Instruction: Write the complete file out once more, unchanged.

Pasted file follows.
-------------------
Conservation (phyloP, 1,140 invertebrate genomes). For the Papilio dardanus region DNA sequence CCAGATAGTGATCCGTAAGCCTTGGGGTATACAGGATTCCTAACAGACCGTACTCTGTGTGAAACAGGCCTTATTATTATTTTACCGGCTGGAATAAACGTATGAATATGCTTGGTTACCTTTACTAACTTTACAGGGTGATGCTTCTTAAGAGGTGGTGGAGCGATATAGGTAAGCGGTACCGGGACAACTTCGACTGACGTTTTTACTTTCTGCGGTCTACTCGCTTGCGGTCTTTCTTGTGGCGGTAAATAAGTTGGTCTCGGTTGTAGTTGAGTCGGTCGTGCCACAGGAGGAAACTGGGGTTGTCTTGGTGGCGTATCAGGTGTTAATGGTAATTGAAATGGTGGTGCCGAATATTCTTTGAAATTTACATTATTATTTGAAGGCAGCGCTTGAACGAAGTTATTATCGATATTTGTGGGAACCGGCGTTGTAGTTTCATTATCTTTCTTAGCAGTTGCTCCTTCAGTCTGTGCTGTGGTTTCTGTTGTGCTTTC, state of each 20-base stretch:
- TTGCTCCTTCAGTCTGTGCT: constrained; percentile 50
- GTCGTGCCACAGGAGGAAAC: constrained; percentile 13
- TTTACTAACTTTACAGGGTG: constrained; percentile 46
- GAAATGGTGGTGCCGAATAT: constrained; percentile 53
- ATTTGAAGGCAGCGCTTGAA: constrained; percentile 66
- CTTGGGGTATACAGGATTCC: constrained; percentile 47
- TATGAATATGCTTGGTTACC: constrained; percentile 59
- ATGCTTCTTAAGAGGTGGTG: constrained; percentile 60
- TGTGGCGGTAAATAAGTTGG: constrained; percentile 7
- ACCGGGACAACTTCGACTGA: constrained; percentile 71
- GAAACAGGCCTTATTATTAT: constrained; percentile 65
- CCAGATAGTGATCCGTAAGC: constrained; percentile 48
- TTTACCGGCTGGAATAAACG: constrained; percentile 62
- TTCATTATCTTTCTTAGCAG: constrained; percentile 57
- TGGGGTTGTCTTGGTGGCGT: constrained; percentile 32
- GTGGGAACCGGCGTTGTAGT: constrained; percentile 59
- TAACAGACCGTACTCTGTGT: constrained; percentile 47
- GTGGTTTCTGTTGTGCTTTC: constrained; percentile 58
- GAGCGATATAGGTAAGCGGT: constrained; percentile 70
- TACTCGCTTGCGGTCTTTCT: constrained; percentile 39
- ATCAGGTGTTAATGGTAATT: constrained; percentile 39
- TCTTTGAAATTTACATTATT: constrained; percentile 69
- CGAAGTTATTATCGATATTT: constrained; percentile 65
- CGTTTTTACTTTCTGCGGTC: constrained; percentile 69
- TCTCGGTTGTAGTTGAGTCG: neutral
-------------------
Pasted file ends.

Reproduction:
Conservation (phyloP, 1,140 invertebrate genomes). For the Papilio dardanus region DNA sequence CCAGATAGTGATCCGTAAGCCTTGGGGTATACAGGATTCCTAACAGACCGTACTCTGTGTGAAACAGGCCTTATTATTATTTTACCGGCTGGAATAAACGTATGAATATGCTTGGTTACCTTTACTAACTTTACAGGGTGATGCTTCTTAAGAGGTGGTGGAGCGATATAGGTAAGCGGTACCGGGACAACTTCGACTGACGTTTTTACTTTCTGCGGTCTACTCGCTTGCGGTCTTTCTTGTGGCGGTAAATAAGTTGGTCTCGGTTGTAGTTGAGTCGGTCGTGCCACAGGAGGAAACTGGGGTTGTCTTGGTGGCGTATCAGGTGTTAATGGTAATTGAAATGGTGGTGCCGAATATTCTTTGAAATTTACATTATTATTTGAAGGCAGCGCTTGAACGAAGTTATTATCGATATTTGTGGGAACCGGCGTTGTAGTTTCATTATCTTTCTTAGCAGTTGCTCCTTCAGTCTGTGCTGTGGTTTCTGTTGTGCTTTC, state of each 20-base stretch:
- TTGCTCCTTCAGTCTGTGCT: constrained; percentile 50
- GTCGTGCCACAGGAGGAAAC: constrained; percentile 13
- TTTACTAACTTTACAGGGTG: constrained; percentile 46
- GAAATGGTGGTGCCGAATAT: constrained; percentile 53
- ATTTGAAGGCAGCGCTTGAA: constrained; percentile 66
- CTTGGGGTATACAGGATTCC: constrained; percentile 47
- TATGAATATGCTTGGTTACC: constrained; percentile 59
- ATGCTTCTTAAGAGGTGGTG: constrained; percentile 60
- TGTGGCGGTAAATAAGTTGG: constrained; percentile 7
- ACCGGGACAACTTCGACTGA: constrained; percentile 71
- GAAACAGGCCTTATTATTAT: constrained; percentile 65
- CCAGATAGTGATCCGTAAGC: constrained; percentile 48
- TTTACCGGCTGGAATAAACG: constrained; percentile 62
- TTCATTATCTTTCTTAGCAG: constrained; percentile 57
- TGGGGTTGTCTTGGTGGCGT: constrained; percentile 32
- GTGGGAACCGGCGTTGTAGT: constrained; percentile 59
- TAACAGACCGTACTCTGTGT: constrained; percentile 47
- GTGGTTTCTGTTGTGCTTTC: constrained; percentile 58
- GAGCGATATAGGTAAGCGGT: constrained; percentile 70
- TACTCGCTTGCGGTCTTTCT: constrained; percentile 39
- ATCAGGTGTTAATGGTAATT: constrained; percentile 39
- TCTTTGAAATTTACATTATT: constrained; percentile 69
- CGAAGTTATTATCGATATTT: constrained; percentile 65
- CGTTTTTACTTTCTGCGGTC: constrained; percentile 69
- TCTCGGTTGTAGTTGAGTCG: neutral